IT'S beginning to look a lot like Christmas - better known by the not-so-jolly online fraudster elves as scam season.
Yes, it's that time of the year again when the low-life scammers who plague our email inboxes and phones, ramp up their activity with an almost festive frenzy, in the knowledge that we're extra busy, extra tired, we're paying out money hand over fist and that even the most cautious of us can slip and be "taken for an expensive ride".
In fact, one of The Senior's journalists was targeted last week with a phone call from a bogus caller claiming to be from Telstra's technical support department wanting to "fix" her personal computer by removing some corrupt files and malware, which the caller said she had inadvertently downloaded.
All our journo had to do was hand over control of her computer to this "helpful" person!
The problem was, of course, that this helpful techie would then have stolen personal information and bank account details and probably installed a ransomware program that would require the payment of several hundred dollars to have removed - if it ever was!
Luckily our journo was scam savvy and didn't fall for the hustle. But sadly many do - and it costs them dearly.
Recently an elderly NSW woman was scammed this way, even giving her bank account details to the overseas fraudsters.
So to make sure we only "give" to those we want to, here is a list of some of the scams that regularly do the rounds at this time of year.
It's not, by any means a complete list, so remember: if it looks dodgy, if it seems dodgy, if it sounds dodgy... it probably is dodgy. There's rarely such a thing as a free lunch ... even at Christmas!
Scam or unreliable online retailers
According to ScamWatch, scammers may set up fake websites that look like genuine online retail stores. The sites may incorporate sophisticated designs and layouts, possibly stolen logos and even a 'dot com dot au' (.com.au) domain name and stolen Australian Business Number.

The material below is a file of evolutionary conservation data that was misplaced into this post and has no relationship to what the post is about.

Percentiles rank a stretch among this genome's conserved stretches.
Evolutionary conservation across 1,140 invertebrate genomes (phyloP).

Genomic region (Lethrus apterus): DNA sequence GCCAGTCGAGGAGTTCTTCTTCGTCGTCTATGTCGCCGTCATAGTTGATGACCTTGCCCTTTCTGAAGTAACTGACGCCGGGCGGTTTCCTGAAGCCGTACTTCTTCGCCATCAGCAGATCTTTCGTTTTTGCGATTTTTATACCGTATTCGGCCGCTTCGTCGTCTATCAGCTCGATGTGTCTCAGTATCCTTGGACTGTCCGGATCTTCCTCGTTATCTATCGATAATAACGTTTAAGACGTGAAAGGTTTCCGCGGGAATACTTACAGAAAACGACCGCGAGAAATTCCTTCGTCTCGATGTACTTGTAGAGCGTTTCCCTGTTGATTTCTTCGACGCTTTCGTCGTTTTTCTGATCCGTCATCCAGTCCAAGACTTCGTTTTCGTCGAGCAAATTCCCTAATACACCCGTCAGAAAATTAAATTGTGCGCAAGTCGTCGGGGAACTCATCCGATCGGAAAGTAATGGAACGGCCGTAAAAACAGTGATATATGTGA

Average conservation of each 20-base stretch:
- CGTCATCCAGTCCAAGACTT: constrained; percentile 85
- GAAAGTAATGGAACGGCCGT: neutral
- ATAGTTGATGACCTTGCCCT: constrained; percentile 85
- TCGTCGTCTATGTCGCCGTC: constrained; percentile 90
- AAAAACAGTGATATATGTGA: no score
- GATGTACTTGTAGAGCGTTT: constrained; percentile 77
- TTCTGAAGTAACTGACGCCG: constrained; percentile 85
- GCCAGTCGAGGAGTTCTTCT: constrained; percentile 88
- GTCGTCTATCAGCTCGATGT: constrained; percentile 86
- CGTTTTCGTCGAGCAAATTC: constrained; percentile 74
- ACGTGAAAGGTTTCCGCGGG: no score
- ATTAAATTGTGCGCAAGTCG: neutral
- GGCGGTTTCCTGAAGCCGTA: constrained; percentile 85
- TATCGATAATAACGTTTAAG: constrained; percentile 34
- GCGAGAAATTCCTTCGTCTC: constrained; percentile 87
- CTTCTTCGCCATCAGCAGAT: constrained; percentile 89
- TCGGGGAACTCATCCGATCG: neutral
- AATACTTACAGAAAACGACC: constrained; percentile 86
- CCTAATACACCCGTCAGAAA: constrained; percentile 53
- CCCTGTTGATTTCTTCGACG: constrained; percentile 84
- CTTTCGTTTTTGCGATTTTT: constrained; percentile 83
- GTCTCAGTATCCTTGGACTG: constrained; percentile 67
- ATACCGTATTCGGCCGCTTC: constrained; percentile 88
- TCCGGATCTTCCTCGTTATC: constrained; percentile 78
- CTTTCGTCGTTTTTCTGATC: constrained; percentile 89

However, these scam websites will typically ask people to pay by money order, pre-loaded payment card or wire transfer. If you pay this way, you are likely to lose your money and not receive your purchased item.
Be cautious of new or unknown retail websites, particularly those that advertise products and services at extremely low prices. These may be scam websites set up to steal your money or identity details.
Check the retailer's site to see how they handle your sensitive information - you don't want them selling it to third parties - and check reviews.
Never trade outside an auction website and only pay for goods on a classified website when you have seen or received them.
Fake parcel delivery scams arriving in email inboxes
This scam is prevalent during the holiday season with so many Australians going online to buy Christmas presents; but the ACCC says there's nothing festive about it. "Scammers will use it to steal your personal information and lighten your wallet."
Scammers typically send emails pretending to be from Australia Post or another courier service to try to trick you into believing you have an "undeliverable package".
In some cases, these emails may include your name and address and include legitimate-looking company information, complete with fake logos.
The email may threaten to charge you a fee for holding your item, and will ask you to open an attachment, click a link or download a file to retrieve your parcel.
If you follow these instructions, you will likely download a ransomware virus that locks your computer and the scammers will demand a ransom payment in the form of Bitcoins (a form of online currency) or wire transfer. Even if you pay the fee, there is no guarantee you will be able to access your computer again.
The ACCC's Scamwatch has already received 625 parcel delivery scam reports by over-55s this year.
Do not click on links in emails you receive "out of the blue" - especially if they are executable (.exe) or zip (.zip).